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State Legislatures Debate Value of Association Health Plans

Several states are working to address the potential impact of association health plans (AHPs) on their health insurance markets.

Association health plans

Source: Thinkstock

By Kyle Murphy, PhD

- State legislators in Vermont and North Carolina are considering legislation that would impact the viability of association health plans (AHPs) in their states.

State bills in Vermont and North Carolina would alter the health insurance landscape in both states to account for association health plans and protect consumers from potential issues with the coverage strategy.

AHPs allow small employers to purchase insurance together. However, state lawmakers in Vermont view association health plans as potential avenues for substandard health plans to come to market.  AHPs are not required to adhere to ACA standards of coverage, and do not have to offer the essential health benefits (EHB) package included in ACA-compliant options.

Proponents of a proposed bill (S103) claim that these plans will draw consumers away from the state’s health insurance exchange with negative consequences.

“The fear is that, if all the healthy people get pulled out of the exchange market, the exchange will be left with the less-healthy, older population — and therefore, their rates will go up,” said Senator Ann Cummings, who chairs of the Vermont Senate Finance Committee.

The bill would prevent association health plans from being classified as large group plans and subject to several fees tied to premiums and rebates, known as the “look-through doctrine.”

The proposed legislation enjoys the backing of business groups in the state, per VTDigger.

In a presentation delivered to the Senate Committee on Finance, Chief Health Care Advocate Michael Fisher argued that AHPs would split a more stable large risk pool into more volatile smaller risk pools which will lead to adverse selection with healthier individuals gravitating toward AHPs and away from the insurance exchange.

According to Fisher, the lower premium rates for AHPs would lead to higher rates for plans offered through the exchange.

“As prices increase on the Exchange, more healthy people are likely to drop out. As the pool shrinks, a few high cost individuals can have an outsized impact on rates,” Fisher said.

Opponents of the bill include the insurer of the state’s current AHPs, Blue Cross and Blue Shield of Vermont, who argue that the proposed legislation targets the symptoms rather than the cause of instability in the health insurance market in the state.

The situation for association health plans, meanwhile, is much rosier in North Carolina where the association representing retailers have indicated tremendous interest in the plans among small business owners.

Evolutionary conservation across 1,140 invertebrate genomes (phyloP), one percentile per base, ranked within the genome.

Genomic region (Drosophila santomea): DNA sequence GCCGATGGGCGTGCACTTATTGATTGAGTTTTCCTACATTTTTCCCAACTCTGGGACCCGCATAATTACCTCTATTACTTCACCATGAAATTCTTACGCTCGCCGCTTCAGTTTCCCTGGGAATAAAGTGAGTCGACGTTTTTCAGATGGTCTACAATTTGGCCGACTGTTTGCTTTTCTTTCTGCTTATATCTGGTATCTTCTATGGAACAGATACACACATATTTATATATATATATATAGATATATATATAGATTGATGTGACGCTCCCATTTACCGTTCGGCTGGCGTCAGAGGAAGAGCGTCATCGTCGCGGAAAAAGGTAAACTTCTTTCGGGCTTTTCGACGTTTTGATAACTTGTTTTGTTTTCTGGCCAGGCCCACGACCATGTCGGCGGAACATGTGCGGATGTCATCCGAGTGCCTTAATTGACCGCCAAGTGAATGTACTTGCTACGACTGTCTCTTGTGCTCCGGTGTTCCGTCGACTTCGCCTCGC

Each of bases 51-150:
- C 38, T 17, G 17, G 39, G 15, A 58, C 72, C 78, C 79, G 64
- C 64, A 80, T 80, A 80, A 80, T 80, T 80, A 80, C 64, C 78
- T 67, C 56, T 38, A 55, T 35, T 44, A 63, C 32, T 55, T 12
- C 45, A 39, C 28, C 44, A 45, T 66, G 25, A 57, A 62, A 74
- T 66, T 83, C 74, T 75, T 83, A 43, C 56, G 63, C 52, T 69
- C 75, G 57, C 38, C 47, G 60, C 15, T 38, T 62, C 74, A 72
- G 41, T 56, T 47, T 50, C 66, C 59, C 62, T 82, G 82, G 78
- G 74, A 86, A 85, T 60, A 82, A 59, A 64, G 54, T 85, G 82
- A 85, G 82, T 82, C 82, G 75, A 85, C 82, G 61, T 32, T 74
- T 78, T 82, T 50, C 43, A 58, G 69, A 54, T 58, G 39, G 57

“We have some very small independent businesses, you know, that pay $25,000 plus in coverage for them and their families,” said lobbyist Andy Ellen (per North Carolina Health News). “They end up in the individual market because they don’t qualify to get into the larger group market.”

A new bill introduced last week seeks to bring the state in line with federal laws governing association health plans by allowing business to purchase health plans together but requiring that a sponsoring organization manage the plans.

If enacted, the bill would require AHPs to “have at least one substantial business purpose unrelated to offering and providing health coverage or other employee benefits to its employer members and their employees.”

Despite the groundswell of support from local businesses, the bill has its detractors.

“The people who would be worse off are those who need community-rated guaranteed insurance,” said economist Dave Anderson of the Margolis Center for Health Policy at Duke University. “The AHP won’t be adequate for their needs.”

“An association health plan might be more attractive to folks who are earning between 300-400 percent of the federal poverty level ($75,300- $100,400) because they don’t get much subsidy on the ACA’s exchanges,” Anderson told North Carolina Health News. “Where it could hurt is for individuals who make more than 400 percent of federal poverty ($103,000 for a family of four) who have chronic conditions who have to get insurance, and the AHP is designed to be non-supportive of their medical needs.”

Likewise, opponents of the bill have voiced complaints about the impact of AHPs on state insurance exchanges and question the merits of the legislation in the region.

 “It would be a shame to implement a measure that creates problems for a market segment that currently appears to be doing okay, relatively speaking,” claimed Mark Hall, a health policy professor at Wake Forest University.

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